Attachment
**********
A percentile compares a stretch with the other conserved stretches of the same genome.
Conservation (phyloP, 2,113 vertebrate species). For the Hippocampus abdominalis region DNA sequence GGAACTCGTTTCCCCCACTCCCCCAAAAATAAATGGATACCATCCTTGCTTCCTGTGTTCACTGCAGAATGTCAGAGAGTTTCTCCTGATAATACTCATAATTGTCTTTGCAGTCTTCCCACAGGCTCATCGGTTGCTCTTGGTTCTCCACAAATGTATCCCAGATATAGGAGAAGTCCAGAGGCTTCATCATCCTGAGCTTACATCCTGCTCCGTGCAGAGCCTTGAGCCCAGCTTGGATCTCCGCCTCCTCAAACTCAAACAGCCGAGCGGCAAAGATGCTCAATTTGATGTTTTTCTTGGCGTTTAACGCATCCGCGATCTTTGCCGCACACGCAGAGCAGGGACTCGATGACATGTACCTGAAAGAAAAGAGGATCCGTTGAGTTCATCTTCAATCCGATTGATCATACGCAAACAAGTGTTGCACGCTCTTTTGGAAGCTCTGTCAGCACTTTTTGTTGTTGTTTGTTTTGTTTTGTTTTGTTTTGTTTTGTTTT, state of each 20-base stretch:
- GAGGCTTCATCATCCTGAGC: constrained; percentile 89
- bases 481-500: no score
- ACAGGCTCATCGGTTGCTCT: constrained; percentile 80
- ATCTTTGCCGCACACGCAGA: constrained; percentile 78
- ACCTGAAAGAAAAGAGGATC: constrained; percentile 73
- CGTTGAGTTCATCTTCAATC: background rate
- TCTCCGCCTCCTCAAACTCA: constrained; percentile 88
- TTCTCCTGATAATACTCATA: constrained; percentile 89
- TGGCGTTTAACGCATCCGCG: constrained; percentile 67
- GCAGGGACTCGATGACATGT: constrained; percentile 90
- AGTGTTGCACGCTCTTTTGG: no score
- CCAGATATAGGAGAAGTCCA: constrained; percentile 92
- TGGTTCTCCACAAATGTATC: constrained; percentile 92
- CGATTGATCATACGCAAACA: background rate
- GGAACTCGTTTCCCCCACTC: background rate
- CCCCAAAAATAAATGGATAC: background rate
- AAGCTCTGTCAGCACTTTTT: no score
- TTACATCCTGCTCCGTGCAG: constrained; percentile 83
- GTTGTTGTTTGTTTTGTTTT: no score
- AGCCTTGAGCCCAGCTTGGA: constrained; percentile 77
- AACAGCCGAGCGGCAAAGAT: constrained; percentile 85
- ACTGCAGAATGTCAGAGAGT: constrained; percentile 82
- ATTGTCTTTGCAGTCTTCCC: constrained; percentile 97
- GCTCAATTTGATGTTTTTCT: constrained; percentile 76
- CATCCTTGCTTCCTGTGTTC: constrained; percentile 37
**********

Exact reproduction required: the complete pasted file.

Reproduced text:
A percentile compares a stretch with the other conserved stretches of the same genome.
Conservation (phyloP, 2,113 vertebrate species). For the Hippocampus abdominalis region DNA sequence GGAACTCGTTTCCCCCACTCCCCCAAAAATAAATGGATACCATCCTTGCTTCCTGTGTTCACTGCAGAATGTCAGAGAGTTTCTCCTGATAATACTCATAATTGTCTTTGCAGTCTTCCCACAGGCTCATCGGTTGCTCTTGGTTCTCCACAAATGTATCCCAGATATAGGAGAAGTCCAGAGGCTTCATCATCCTGAGCTTACATCCTGCTCCGTGCAGAGCCTTGAGCCCAGCTTGGATCTCCGCCTCCTCAAACTCAAACAGCCGAGCGGCAAAGATGCTCAATTTGATGTTTTTCTTGGCGTTTAACGCATCCGCGATCTTTGCCGCACACGCAGAGCAGGGACTCGATGACATGTACCTGAAAGAAAAGAGGATCCGTTGAGTTCATCTTCAATCCGATTGATCATACGCAAACAAGTGTTGCACGCTCTTTTGGAAGCTCTGTCAGCACTTTTTGTTGTTGTTTGTTTTGTTTTGTTTTGTTTTGTTTTGTTTT, state of each 20-base stretch:
- GAGGCTTCATCATCCTGAGC: constrained; percentile 89
- bases 481-500: no score
- ACAGGCTCATCGGTTGCTCT: constrained; percentile 80
- ATCTTTGCCGCACACGCAGA: constrained; percentile 78
- ACCTGAAAGAAAAGAGGATC: constrained; percentile 73
- CGTTGAGTTCATCTTCAATC: background rate
- TCTCCGCCTCCTCAAACTCA: constrained; percentile 88
- TTCTCCTGATAATACTCATA: constrained; percentile 89
- TGGCGTTTAACGCATCCGCG: constrained; percentile 67
- GCAGGGACTCGATGACATGT: constrained; percentile 90
- AGTGTTGCACGCTCTTTTGG: no score
- CCAGATATAGGAGAAGTCCA: constrained; percentile 92
- TGGTTCTCCACAAATGTATC: constrained; percentile 92
- CGATTGATCATACGCAAACA: background rate
- GGAACTCGTTTCCCCCACTC: background rate
- CCCCAAAAATAAATGGATAC: background rate
- AAGCTCTGTCAGCACTTTTT: no score
- TTACATCCTGCTCCGTGCAG: constrained; percentile 83
- GTTGTTGTTTGTTTTGTTTT: no score
- AGCCTTGAGCCCAGCTTGGA: constrained; percentile 77
- AACAGCCGAGCGGCAAAGAT: constrained; percentile 85
- ACTGCAGAATGTCAGAGAGT: constrained; percentile 82
- ATTGTCTTTGCAGTCTTCCC: constrained; percentile 97
- GCTCAATTTGATGTTTTTCT: constrained; percentile 76
- CATCCTTGCTTCCTGTGTTC: constrained; percentile 37